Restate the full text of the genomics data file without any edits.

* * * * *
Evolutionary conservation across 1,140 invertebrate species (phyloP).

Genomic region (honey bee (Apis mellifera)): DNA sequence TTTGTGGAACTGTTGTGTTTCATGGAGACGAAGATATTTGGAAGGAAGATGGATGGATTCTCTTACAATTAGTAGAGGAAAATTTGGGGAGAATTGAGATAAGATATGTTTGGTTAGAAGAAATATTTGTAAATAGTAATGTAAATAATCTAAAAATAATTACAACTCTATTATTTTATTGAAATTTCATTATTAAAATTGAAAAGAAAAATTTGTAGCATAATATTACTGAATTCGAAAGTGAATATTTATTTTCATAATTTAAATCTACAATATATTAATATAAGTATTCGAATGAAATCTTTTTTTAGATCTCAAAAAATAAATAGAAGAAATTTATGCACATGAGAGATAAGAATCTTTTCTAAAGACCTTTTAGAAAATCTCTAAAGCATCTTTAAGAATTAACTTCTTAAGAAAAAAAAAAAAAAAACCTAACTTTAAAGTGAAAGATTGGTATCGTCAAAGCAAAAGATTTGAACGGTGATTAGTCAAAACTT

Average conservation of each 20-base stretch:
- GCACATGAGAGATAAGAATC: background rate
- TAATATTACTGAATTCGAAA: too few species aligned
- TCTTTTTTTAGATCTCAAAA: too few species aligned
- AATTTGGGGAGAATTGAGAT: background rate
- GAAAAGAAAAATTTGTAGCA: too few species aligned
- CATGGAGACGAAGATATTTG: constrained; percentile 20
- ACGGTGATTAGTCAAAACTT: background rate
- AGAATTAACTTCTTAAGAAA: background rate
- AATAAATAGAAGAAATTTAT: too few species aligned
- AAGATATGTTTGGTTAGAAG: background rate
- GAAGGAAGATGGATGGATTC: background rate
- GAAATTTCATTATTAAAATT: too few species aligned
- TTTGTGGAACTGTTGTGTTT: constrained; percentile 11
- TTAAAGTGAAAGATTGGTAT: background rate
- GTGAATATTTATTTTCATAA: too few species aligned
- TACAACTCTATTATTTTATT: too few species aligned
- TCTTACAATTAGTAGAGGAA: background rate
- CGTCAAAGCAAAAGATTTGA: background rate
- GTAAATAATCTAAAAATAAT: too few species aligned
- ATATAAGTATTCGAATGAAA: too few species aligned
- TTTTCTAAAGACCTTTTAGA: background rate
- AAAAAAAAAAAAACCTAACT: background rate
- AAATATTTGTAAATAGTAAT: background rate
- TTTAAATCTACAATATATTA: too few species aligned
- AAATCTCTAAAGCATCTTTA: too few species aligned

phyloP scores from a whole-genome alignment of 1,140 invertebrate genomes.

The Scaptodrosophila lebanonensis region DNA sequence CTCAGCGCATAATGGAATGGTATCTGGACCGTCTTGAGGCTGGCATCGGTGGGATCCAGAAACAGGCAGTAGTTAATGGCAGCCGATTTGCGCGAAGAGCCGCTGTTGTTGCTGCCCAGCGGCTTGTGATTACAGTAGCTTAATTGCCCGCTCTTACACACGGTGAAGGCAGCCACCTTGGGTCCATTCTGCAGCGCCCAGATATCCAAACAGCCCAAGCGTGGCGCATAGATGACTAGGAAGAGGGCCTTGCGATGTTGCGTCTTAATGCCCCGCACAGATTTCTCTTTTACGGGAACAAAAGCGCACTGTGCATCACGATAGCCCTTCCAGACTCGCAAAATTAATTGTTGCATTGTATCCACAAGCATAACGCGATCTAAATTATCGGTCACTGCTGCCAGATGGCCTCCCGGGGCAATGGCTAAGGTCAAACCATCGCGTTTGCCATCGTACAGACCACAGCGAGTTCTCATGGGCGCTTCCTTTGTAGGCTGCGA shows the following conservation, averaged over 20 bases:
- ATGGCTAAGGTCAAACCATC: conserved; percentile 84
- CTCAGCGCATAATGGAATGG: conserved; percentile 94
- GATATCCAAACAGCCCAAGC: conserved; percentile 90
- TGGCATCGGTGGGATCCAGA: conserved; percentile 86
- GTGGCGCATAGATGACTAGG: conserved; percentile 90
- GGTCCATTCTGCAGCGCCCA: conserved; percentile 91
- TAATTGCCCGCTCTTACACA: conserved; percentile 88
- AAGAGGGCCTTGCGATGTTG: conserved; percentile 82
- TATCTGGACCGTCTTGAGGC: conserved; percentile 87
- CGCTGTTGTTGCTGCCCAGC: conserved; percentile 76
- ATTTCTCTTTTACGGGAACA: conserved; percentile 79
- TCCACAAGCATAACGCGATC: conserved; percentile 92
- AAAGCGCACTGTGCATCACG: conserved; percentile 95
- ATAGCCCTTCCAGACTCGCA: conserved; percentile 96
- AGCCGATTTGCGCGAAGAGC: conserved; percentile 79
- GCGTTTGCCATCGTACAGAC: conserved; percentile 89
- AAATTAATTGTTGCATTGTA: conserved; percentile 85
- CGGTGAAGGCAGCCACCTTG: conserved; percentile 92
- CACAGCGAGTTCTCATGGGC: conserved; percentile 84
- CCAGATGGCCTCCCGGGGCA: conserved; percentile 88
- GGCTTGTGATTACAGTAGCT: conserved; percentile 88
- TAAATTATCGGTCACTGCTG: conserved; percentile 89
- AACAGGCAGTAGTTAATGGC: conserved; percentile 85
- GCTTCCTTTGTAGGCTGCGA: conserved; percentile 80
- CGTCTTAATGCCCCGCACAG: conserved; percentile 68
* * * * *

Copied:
Evolutionary conservation across 1,140 invertebrate species (phyloP).

Genomic region (honey bee (Apis mellifera)): DNA sequence TTTGTGGAACTGTTGTGTTTCATGGAGACGAAGATATTTGGAAGGAAGATGGATGGATTCTCTTACAATTAGTAGAGGAAAATTTGGGGAGAATTGAGATAAGATATGTTTGGTTAGAAGAAATATTTGTAAATAGTAATGTAAATAATCTAAAAATAATTACAACTCTATTATTTTATTGAAATTTCATTATTAAAATTGAAAAGAAAAATTTGTAGCATAATATTACTGAATTCGAAAGTGAATATTTATTTTCATAATTTAAATCTACAATATATTAATATAAGTATTCGAATGAAATCTTTTTTTAGATCTCAAAAAATAAATAGAAGAAATTTATGCACATGAGAGATAAGAATCTTTTCTAAAGACCTTTTAGAAAATCTCTAAAGCATCTTTAAGAATTAACTTCTTAAGAAAAAAAAAAAAAAAACCTAACTTTAAAGTGAAAGATTGGTATCGTCAAAGCAAAAGATTTGAACGGTGATTAGTCAAAACTT

Average conservation of each 20-base stretch:
- GCACATGAGAGATAAGAATC: background rate
- TAATATTACTGAATTCGAAA: too few species aligned
- TCTTTTTTTAGATCTCAAAA: too few species aligned
- AATTTGGGGAGAATTGAGAT: background rate
- GAAAAGAAAAATTTGTAGCA: too few species aligned
- CATGGAGACGAAGATATTTG: constrained; percentile 20
- ACGGTGATTAGTCAAAACTT: background rate
- AGAATTAACTTCTTAAGAAA: background rate
- AATAAATAGAAGAAATTTAT: too few species aligned
- AAGATATGTTTGGTTAGAAG: background rate
- GAAGGAAGATGGATGGATTC: background rate
- GAAATTTCATTATTAAAATT: too few species aligned
- TTTGTGGAACTGTTGTGTTT: constrained; percentile 11
- TTAAAGTGAAAGATTGGTAT: background rate
- GTGAATATTTATTTTCATAA: too few species aligned
- TACAACTCTATTATTTTATT: too few species aligned
- TCTTACAATTAGTAGAGGAA: background rate
- CGTCAAAGCAAAAGATTTGA: background rate
- GTAAATAATCTAAAAATAAT: too few species aligned
- ATATAAGTATTCGAATGAAA: too few species aligned
- TTTTCTAAAGACCTTTTAGA: background rate
- AAAAAAAAAAAAACCTAACT: background rate
- AAATATTTGTAAATAGTAAT: background rate
- TTTAAATCTACAATATATTA: too few species aligned
- AAATCTCTAAAGCATCTTTA: too few species aligned

phyloP scores from a whole-genome alignment of 1,140 invertebrate genomes.

The Scaptodrosophila lebanonensis region DNA sequence CTCAGCGCATAATGGAATGGTATCTGGACCGTCTTGAGGCTGGCATCGGTGGGATCCAGAAACAGGCAGTAGTTAATGGCAGCCGATTTGCGCGAAGAGCCGCTGTTGTTGCTGCCCAGCGGCTTGTGATTACAGTAGCTTAATTGCCCGCTCTTACACACGGTGAAGGCAGCCACCTTGGGTCCATTCTGCAGCGCCCAGATATCCAAACAGCCCAAGCGTGGCGCATAGATGACTAGGAAGAGGGCCTTGCGATGTTGCGTCTTAATGCCCCGCACAGATTTCTCTTTTACGGGAACAAAAGCGCACTGTGCATCACGATAGCCCTTCCAGACTCGCAAAATTAATTGTTGCATTGTATCCACAAGCATAACGCGATCTAAATTATCGGTCACTGCTGCCAGATGGCCTCCCGGGGCAATGGCTAAGGTCAAACCATCGCGTTTGCCATCGTACAGACCACAGCGAGTTCTCATGGGCGCTTCCTTTGTAGGCTGCGA shows the following conservation, averaged over 20 bases:
- ATGGCTAAGGTCAAACCATC: conserved; percentile 84
- CTCAGCGCATAATGGAATGG: conserved; percentile 94
- GATATCCAAACAGCCCAAGC: conserved; percentile 90
- TGGCATCGGTGGGATCCAGA: conserved; percentile 86
- GTGGCGCATAGATGACTAGG: conserved; percentile 90
- GGTCCATTCTGCAGCGCCCA: conserved; percentile 91
- TAATTGCCCGCTCTTACACA: conserved; percentile 88
- AAGAGGGCCTTGCGATGTTG: conserved; percentile 82
- TATCTGGACCGTCTTGAGGC: conserved; percentile 87
- CGCTGTTGTTGCTGCCCAGC: conserved; percentile 76
- ATTTCTCTTTTACGGGAACA: conserved; percentile 79
- TCCACAAGCATAACGCGATC: conserved; percentile 92
- AAAGCGCACTGTGCATCACG: conserved; percentile 95
- ATAGCCCTTCCAGACTCGCA: conserved; percentile 96
- AGCCGATTTGCGCGAAGAGC: conserved; percentile 79
- GCGTTTGCCATCGTACAGAC: conserved; percentile 89
- AAATTAATTGTTGCATTGTA: conserved; percentile 85
- CGGTGAAGGCAGCCACCTTG: conserved; percentile 92
- CACAGCGAGTTCTCATGGGC: conserved; percentile 84
- CCAGATGGCCTCCCGGGGCA: conserved; percentile 88
- GGCTTGTGATTACAGTAGCT: conserved; percentile 88
- TAAATTATCGGTCACTGCTG: conserved; percentile 89
- AACAGGCAGTAGTTAATGGC: conserved; percentile 85
- GCTTCCTTTGTAGGCTGCGA: conserved; percentile 80
- CGTCTTAATGCCCCGCACAG: conserved; percentile 68